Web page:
And God dwells in the heart of a contrite one [Isaiah 57:15].  Contrition, could I try to illustrate it?  I’m on my way before the great and mighty God, with my little bundle of cares, and tears, and troubles, and heartaches to lay them before the great and mighty God.  And a philosopher stops me in the way, and he says, “What have you forsooth in that little bundle?”  And I unroll it before the philosopher, and there naked and bare for his eyes to see is my little bundle of tears, and sobs, and cares, and anxieties, and trials, and troubles.

And he says, “Are you on your way to present that wretchedness before the great, and mighty, and omnipresent, and omniscient, and omnipotent, and invisible, and immortal, and immutable, and unchangeable God?”  And with every epithet he smites my heart.  Forsooth, could it be, that I deign, or fain, or dare to come before the great and mighty God with my little bundle of cares, and tears, and trials, and troubles?

And I’m crushed by his philosophical thought, until I remember He said to me, “Come all ye that labor and are heavy laden, I will give you rest” [Matthew 11:28].  The great and mighty God bids me welcome with my little bundle, my little collection of wretchednesses, and unhappinesses, and disappointments.  And the great Mighty God of the universe is moved by my need and my necessity.  Can you think it?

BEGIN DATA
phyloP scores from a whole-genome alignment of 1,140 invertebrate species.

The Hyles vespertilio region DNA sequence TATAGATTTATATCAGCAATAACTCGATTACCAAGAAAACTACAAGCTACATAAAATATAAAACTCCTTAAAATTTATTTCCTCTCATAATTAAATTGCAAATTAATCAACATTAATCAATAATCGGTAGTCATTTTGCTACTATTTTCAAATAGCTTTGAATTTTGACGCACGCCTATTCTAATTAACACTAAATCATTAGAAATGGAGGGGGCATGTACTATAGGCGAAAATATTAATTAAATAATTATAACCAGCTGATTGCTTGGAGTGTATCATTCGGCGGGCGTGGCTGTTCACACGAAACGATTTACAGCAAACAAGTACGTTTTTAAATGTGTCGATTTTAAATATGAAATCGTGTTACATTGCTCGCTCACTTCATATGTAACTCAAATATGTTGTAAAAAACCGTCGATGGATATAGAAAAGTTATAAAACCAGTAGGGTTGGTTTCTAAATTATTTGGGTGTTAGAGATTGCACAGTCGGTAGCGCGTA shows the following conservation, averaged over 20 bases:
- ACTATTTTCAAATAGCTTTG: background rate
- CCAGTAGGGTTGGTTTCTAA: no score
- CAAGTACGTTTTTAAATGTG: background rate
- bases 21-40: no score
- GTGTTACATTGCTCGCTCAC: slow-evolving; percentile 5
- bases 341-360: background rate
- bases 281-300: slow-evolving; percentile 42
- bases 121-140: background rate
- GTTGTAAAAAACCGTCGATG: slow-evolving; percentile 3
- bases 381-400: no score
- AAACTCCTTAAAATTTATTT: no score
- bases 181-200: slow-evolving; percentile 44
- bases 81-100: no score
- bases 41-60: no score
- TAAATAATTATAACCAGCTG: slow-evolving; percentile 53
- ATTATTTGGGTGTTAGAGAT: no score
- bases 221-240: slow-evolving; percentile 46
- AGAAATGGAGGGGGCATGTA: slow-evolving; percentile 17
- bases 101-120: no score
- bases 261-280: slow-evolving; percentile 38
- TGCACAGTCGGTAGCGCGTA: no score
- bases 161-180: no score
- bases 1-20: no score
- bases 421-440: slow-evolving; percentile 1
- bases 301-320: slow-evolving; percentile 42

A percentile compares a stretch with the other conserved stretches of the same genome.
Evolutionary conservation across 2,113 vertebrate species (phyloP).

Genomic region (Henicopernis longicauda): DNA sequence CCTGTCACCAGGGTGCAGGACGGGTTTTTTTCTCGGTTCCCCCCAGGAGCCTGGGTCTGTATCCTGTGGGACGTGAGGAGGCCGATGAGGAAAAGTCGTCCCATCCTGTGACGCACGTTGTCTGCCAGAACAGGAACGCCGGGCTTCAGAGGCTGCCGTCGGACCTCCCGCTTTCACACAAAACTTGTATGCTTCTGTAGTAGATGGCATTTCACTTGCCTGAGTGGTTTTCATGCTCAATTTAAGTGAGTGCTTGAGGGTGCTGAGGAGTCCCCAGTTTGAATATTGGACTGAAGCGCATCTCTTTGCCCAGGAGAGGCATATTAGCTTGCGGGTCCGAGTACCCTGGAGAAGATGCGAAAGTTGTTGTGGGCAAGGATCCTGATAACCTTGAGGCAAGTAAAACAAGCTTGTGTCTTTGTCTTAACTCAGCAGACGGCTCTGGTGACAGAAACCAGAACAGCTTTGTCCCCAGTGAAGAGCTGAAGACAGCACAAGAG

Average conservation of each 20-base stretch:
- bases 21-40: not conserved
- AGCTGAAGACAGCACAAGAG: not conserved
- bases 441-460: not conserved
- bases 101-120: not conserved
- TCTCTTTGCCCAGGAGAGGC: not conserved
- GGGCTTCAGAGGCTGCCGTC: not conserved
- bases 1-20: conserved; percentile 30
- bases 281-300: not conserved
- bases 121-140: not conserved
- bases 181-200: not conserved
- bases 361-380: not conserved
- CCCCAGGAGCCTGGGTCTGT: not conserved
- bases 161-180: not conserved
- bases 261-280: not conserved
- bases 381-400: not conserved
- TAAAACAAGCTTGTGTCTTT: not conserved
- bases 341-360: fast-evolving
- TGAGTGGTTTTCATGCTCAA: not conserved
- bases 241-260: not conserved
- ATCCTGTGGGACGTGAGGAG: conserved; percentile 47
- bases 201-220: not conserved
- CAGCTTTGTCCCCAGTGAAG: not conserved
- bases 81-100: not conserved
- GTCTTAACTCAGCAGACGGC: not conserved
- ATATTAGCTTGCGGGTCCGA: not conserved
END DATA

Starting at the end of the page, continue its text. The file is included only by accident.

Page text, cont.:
Or, once again I’m on my way to appear before the great God of the universe.  I have a mighty request to lay at His feet.  And a sophist stops me, and he says, “What hast thou there?  Let me see.”  And I open my prayerful request, and it is a staggering request, a tremendous thing to ask of God.  And he looks at me, and he says, “Do you dare come before the God of the universe and ask Him for your sake to suspend His great laws and to take time out from running the vast planetary systems just to listen to your plea?”